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ABC News

Plans to shake up Pastoral Act scrapped as government shifts focus to conservation

Pastoral leases cover nearly half of South Australia.  (ABC News: Lincoln Rothall)

Proposed changes to the management of South Australia's outback — an area covering nearly half of the state — have been scrapped by the newly elected Labor government.

Labor is moving the government's Pastoral Unit out of the Primary Industries portfolio and back to the Environment Department, promising more money to ensure sheep and cattle stations are not damaging the fragile country.

The former Liberal government had big plans for South Australia's arid rangelands, that make up 42 per cent of the state, which is primarily leased for sheep and cattle grazing.

It was trying to pass a new Pastoral Act, updating the 1989 legislation, that would have granted graziers a lot more power, but did not get it through parliament before the election.

"The previous government, the Liberals, wanted to remove stocking rates, to have extremely long leases — up to 100-year leases — and also to not do on-ground assessment of the quality and condition of the land. All of that stops now," new Environment Minister Susan Close told the ABC.

Ms Close said an extra $1 million dollars would be allocated to make sure the Pastoral Unit could carry out overdue condition assessments of grazing land in a "timely way". 

"These are lands that are precious, they're fragile and they are capable of primary production as long as they're looked after," she said. 

"We'll work with pastoralists to make sure that happen." 

The Pastoral Unit will be moved back to the Environment Department, under the leadership of new Environment Minister Susan Close.  (ABC News: Michael Clements)

The government will also confirm that pastoral land can be used for conservation purposes, something challenged under the Liberals.

"The last government raised a question mark about that. I don't think it is an issue, but I will find out and, if necessary, make some tweaks to ensure that's the case," Ms Close said. 

Under the former state government's plans, existing leases would have been changed from 42 years to 100 years and a legislated maximum rate of stock that could be run on each lease would have been removed.

It also wanted land to be inspected remotely, primarily by satellite, instead of in-person.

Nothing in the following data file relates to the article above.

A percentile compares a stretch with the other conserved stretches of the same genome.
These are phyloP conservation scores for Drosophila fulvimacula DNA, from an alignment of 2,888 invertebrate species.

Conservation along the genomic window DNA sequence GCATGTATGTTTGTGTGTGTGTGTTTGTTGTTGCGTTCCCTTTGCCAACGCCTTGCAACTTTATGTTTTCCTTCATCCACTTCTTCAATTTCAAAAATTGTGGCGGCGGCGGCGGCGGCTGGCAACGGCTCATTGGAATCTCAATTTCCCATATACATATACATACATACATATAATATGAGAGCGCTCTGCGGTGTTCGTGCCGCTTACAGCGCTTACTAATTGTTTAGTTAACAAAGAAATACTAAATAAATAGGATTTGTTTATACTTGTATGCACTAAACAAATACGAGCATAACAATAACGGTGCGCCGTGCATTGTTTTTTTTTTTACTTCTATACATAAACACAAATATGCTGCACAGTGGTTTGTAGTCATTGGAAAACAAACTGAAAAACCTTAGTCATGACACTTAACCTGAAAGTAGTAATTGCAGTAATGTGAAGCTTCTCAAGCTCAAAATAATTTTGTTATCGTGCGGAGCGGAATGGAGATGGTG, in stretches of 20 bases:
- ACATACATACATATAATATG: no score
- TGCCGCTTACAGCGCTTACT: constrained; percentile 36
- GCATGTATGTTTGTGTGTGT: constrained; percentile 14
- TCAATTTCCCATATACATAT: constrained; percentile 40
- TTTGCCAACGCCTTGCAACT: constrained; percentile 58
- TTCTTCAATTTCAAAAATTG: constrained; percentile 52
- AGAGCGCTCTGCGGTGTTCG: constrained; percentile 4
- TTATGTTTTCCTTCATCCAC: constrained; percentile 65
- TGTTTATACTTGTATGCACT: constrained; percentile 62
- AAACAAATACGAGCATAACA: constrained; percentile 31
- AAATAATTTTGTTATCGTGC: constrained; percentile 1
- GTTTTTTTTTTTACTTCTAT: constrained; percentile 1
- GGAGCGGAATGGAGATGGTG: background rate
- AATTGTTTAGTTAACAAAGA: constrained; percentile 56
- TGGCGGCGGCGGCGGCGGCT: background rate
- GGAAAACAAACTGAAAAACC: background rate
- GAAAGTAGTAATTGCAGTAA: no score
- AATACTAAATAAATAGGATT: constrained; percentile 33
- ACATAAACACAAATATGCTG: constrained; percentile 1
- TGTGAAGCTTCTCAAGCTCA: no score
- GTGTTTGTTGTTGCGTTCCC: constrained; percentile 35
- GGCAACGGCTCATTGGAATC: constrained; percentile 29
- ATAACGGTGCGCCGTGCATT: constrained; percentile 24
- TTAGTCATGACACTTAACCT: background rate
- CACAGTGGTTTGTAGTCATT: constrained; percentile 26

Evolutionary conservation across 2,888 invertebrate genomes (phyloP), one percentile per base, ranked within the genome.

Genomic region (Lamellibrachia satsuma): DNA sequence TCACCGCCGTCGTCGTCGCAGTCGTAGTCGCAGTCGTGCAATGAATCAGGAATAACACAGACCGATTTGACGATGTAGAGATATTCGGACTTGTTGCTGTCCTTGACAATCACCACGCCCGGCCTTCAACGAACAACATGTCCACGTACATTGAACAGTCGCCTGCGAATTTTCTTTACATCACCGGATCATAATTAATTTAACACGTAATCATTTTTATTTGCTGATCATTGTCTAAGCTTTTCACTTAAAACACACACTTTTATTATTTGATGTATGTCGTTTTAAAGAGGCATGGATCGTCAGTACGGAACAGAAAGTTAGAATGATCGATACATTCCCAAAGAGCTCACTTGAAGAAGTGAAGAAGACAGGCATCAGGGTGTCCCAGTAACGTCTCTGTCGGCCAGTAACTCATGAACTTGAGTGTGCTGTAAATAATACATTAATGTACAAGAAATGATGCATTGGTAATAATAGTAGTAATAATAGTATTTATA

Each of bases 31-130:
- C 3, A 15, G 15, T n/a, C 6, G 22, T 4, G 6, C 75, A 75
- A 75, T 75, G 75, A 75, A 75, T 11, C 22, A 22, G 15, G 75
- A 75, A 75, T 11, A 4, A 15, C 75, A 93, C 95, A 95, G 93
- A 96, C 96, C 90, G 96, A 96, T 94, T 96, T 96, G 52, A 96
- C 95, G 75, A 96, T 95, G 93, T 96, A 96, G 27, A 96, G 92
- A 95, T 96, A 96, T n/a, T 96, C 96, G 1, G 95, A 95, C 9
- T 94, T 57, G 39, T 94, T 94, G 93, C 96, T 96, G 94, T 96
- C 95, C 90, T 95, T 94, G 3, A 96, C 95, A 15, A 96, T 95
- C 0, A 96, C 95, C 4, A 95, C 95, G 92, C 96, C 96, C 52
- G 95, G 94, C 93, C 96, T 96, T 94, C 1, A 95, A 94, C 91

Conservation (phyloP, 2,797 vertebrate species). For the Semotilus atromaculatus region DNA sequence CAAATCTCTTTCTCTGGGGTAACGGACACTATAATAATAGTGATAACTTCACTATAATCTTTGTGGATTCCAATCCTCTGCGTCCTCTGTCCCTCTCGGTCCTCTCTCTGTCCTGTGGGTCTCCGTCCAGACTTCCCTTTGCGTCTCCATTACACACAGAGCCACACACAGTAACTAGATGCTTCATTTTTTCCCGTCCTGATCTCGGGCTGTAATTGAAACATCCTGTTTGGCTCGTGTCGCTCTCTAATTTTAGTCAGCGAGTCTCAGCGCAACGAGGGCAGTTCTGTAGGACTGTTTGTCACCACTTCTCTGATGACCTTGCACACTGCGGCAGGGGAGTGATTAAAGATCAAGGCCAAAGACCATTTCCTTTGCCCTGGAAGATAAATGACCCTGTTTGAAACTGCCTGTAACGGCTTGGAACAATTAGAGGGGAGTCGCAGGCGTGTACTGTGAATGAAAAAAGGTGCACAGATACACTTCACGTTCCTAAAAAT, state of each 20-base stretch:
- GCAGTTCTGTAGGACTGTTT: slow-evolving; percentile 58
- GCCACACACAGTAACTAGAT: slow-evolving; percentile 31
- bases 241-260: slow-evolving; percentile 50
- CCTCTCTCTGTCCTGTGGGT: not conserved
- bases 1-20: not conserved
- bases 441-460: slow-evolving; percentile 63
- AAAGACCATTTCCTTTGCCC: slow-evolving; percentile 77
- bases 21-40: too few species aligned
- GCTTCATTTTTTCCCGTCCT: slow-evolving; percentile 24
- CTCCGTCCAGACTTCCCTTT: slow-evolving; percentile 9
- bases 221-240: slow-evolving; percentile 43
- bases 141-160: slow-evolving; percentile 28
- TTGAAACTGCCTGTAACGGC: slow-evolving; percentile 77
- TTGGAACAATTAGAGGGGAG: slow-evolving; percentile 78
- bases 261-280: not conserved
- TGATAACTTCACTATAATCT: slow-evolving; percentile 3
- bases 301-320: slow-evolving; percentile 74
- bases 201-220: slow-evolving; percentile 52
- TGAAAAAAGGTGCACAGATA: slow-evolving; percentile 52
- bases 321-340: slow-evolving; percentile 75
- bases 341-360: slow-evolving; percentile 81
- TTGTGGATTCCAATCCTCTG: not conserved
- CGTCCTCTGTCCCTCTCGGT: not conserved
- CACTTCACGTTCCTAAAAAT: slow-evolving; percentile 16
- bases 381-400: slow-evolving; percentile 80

Emus wander near Yunta in South Australia's outback. (ABC News: Eric Tlozek)

'A really good start': Conservation Council 

Nature Conservation Society of South Australia president Patrick O"Connor welcomed the change in direction. 

"The new government putting conservation first as the priority and sustainability of outback South Australia as the priority is really important," he said.

"It's only from that basis that setting the grazing rights, and the ability for community to use that land, can fit in over a long time, so it's a really great result that the government wants to make that sustainability the priority." 

Mr O'Connor said the lapse in inspections had been a "real problem" for pastoralists and for conservation. 

"The inspections are so important and making that relationship with the landholders around the condition of those assets is really important to sustain them, to give those landholders confidence about their investments," he said. 

Sturt Desert Peas grow in the South Australian outback.  (ABC News: Lincoln Rothall )

Labor's funding injection equates to a 25 per cent increase in the Pastoral Unit's budget. 

"The initial amount promised is a really good start to get back on track and then looking at the emerging technologies and the possibilities of what investment is required," Mr O'Connor said. 

"I think really looking at how the investment in information about the outback can actually pay off in other ways, in improving tourism, in improving the sustainability and improving access to emerging markets in biodiversity and carbon." 

Livestock industry wants grazing to remain the primary use of the land 

President of Livestock SA Joe Keynes said it was crucial pastoralism was supported. 

"We definitely feel that pastoralism is the key and dominant industry in the rangelands, and it will continue to be, even though we recognise there are other alternative uses," he said.

"[The Pastoral Act] needs to support a profitable and sustainable pastoral industry." 

The government has promised to look into new ways of monitoring the condition of pastoral leases.  (ABC News: Lincoln Rothall )

Mr Keynes said the funding injection would help address the backlog of land assessments but called on the government to consider other ways of monitoring the condition of the leases.

"We could do it in a much more effective and efficient way.

"I think [that], if we spent some of that million dollars on looking at and investigating some of those opportunities, then … that would be welcomed by the pastoral industry." 

The government has promised to look at other monitoring methods in the future.

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